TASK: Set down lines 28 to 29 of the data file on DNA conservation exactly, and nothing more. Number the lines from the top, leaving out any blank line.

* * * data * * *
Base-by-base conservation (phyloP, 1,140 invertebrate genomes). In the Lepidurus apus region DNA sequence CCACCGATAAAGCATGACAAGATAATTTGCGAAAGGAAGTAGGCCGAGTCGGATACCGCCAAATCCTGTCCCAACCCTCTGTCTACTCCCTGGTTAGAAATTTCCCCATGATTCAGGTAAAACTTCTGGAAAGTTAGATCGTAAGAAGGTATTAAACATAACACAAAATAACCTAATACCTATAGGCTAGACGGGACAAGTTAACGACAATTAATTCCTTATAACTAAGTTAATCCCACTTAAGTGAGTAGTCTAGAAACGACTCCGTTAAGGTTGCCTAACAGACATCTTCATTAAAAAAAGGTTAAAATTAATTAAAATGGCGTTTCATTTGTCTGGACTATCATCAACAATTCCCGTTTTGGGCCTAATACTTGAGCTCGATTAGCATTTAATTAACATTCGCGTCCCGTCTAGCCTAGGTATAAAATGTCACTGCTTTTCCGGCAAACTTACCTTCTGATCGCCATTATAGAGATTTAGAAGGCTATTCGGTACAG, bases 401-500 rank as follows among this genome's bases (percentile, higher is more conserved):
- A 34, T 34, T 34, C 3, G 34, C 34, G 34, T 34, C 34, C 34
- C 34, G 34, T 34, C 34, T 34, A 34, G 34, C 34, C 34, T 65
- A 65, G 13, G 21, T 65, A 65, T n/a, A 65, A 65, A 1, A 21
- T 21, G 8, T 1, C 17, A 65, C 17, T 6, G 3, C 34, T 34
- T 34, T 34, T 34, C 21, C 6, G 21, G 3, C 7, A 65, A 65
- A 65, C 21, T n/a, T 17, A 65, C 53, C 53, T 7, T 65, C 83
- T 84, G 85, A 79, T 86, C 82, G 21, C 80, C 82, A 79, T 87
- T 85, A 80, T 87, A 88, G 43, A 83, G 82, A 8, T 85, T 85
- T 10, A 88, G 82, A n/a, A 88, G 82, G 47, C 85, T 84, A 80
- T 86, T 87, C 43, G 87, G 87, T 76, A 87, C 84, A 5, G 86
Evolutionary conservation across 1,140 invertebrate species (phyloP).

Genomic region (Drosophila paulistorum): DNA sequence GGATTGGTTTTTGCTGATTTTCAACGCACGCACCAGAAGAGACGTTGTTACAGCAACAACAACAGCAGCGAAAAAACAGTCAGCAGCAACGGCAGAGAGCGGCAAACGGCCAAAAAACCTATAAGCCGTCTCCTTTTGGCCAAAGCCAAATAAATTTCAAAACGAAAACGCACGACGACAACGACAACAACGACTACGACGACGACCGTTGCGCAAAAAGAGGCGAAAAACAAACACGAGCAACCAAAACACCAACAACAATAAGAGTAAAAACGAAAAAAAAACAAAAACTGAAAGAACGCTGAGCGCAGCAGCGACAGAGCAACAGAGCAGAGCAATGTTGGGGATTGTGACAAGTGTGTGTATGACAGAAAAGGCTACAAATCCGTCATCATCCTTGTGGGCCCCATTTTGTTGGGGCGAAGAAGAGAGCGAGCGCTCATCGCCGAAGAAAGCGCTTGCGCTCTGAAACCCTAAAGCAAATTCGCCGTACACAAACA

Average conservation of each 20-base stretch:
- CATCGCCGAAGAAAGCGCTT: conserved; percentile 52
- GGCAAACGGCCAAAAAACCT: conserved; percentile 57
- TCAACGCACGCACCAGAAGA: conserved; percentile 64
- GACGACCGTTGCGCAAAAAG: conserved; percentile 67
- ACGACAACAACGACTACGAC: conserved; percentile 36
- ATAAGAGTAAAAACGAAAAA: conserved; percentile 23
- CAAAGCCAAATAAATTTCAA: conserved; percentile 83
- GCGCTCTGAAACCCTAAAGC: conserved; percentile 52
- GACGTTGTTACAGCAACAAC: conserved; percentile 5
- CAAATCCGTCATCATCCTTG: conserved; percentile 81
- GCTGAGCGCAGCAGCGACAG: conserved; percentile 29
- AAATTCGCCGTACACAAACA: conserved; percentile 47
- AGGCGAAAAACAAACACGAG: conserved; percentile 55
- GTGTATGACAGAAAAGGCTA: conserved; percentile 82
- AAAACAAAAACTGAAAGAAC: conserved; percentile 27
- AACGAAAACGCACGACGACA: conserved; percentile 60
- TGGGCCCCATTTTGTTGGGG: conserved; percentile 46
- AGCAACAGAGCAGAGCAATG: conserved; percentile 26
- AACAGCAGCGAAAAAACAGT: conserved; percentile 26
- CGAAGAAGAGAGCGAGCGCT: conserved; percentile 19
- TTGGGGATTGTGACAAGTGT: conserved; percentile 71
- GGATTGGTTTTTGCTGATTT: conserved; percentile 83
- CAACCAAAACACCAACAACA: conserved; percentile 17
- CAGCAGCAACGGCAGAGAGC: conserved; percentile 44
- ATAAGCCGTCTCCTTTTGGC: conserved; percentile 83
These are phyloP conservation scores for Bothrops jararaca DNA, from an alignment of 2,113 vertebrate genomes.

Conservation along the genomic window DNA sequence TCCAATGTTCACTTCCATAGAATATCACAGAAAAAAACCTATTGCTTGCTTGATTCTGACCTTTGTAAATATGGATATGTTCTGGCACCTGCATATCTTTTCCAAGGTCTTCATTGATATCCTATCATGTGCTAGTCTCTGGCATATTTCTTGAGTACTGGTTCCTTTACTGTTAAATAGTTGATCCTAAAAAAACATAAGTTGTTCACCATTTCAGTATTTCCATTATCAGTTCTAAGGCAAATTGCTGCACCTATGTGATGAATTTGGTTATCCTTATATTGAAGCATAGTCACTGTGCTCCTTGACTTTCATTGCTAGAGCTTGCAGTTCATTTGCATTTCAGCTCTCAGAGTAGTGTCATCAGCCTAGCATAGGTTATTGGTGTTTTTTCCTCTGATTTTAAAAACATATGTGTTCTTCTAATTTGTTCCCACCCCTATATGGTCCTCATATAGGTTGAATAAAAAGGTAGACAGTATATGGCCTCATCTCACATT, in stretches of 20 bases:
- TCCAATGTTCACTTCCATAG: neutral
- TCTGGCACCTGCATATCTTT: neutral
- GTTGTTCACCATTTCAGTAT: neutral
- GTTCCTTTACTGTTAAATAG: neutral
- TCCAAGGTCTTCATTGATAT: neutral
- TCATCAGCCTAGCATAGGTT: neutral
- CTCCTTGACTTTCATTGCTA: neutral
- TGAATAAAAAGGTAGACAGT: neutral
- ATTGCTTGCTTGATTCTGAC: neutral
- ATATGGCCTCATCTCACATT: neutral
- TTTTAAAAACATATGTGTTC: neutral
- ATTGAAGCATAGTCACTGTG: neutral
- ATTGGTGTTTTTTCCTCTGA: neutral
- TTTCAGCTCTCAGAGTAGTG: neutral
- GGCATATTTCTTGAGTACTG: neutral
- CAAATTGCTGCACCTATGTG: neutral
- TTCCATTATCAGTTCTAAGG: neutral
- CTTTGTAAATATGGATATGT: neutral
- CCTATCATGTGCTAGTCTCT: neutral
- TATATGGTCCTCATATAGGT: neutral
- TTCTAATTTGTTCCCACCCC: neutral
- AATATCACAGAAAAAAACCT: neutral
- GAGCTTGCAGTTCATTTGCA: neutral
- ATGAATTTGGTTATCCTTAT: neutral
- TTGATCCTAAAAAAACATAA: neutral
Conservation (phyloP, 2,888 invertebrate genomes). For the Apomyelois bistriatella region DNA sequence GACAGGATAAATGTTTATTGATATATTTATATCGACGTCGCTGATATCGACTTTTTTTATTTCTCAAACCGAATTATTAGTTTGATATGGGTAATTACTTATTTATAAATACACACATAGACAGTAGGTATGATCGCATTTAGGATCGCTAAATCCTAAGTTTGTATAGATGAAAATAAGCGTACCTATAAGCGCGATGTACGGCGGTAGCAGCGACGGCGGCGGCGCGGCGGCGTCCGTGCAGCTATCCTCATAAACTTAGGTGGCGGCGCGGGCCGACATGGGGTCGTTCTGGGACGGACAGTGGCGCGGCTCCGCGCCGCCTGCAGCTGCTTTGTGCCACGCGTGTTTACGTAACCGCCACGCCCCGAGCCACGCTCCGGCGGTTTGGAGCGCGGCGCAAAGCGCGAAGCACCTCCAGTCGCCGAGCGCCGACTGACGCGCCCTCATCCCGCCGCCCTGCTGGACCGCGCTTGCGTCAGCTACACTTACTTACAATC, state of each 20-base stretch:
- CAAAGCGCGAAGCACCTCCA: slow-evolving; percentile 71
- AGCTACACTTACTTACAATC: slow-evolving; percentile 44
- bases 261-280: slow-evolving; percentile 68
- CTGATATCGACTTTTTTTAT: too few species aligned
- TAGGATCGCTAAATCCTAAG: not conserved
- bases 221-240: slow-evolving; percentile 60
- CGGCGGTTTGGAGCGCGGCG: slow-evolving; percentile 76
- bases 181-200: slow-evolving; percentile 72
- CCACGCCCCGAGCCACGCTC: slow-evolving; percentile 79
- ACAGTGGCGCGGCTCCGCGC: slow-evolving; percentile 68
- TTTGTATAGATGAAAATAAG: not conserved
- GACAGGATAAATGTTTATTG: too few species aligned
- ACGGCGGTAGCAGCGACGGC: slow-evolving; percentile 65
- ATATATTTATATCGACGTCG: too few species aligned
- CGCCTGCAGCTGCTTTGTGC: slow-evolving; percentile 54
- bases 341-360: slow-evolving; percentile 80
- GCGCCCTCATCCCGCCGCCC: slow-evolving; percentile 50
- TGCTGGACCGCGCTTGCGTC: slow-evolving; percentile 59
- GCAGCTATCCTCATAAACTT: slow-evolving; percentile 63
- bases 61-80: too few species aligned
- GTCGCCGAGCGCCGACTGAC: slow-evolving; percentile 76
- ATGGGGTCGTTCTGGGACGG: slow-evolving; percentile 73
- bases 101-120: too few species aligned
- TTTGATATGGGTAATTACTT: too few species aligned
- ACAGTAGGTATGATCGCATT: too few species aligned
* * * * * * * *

- GTGTATGACAGAAAAGGCTA: conserved; percentile 82
- AAAACAAAAACTGAAAGAAC: conserved; percentile 27